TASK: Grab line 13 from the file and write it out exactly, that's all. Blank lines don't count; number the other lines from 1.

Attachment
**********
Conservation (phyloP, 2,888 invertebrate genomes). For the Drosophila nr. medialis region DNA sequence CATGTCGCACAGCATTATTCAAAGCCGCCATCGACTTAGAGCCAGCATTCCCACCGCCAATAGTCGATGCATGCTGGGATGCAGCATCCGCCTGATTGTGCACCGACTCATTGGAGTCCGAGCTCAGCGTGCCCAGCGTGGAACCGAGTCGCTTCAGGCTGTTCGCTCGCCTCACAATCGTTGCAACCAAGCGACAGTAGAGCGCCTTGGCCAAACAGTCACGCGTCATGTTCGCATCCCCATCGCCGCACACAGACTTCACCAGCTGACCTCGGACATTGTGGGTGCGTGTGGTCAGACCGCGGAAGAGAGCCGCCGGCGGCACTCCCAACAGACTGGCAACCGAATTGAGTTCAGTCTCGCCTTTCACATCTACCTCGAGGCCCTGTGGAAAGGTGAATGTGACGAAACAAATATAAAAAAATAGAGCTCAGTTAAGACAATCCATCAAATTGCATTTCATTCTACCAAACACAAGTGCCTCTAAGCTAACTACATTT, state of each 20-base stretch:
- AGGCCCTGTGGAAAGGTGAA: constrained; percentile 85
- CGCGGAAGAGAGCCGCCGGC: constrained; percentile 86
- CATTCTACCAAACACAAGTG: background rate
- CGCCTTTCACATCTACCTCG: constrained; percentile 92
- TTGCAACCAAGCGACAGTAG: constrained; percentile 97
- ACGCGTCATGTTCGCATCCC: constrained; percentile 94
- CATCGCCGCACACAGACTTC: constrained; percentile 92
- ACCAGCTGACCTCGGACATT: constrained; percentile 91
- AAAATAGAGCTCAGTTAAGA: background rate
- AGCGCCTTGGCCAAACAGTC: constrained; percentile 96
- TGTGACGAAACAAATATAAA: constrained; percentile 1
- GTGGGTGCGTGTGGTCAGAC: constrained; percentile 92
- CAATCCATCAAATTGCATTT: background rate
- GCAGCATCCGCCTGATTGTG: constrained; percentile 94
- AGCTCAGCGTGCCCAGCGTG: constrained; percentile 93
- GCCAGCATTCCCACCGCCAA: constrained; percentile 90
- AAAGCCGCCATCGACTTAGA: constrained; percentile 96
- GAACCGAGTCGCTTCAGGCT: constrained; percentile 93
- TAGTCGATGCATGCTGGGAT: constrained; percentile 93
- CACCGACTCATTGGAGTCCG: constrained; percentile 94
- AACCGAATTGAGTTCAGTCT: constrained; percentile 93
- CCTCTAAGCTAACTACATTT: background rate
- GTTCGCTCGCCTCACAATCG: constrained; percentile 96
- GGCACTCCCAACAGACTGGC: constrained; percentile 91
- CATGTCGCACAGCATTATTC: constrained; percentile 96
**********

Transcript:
- GTGGGTGCGTGTGGTCAGAC: constrained; percentile 92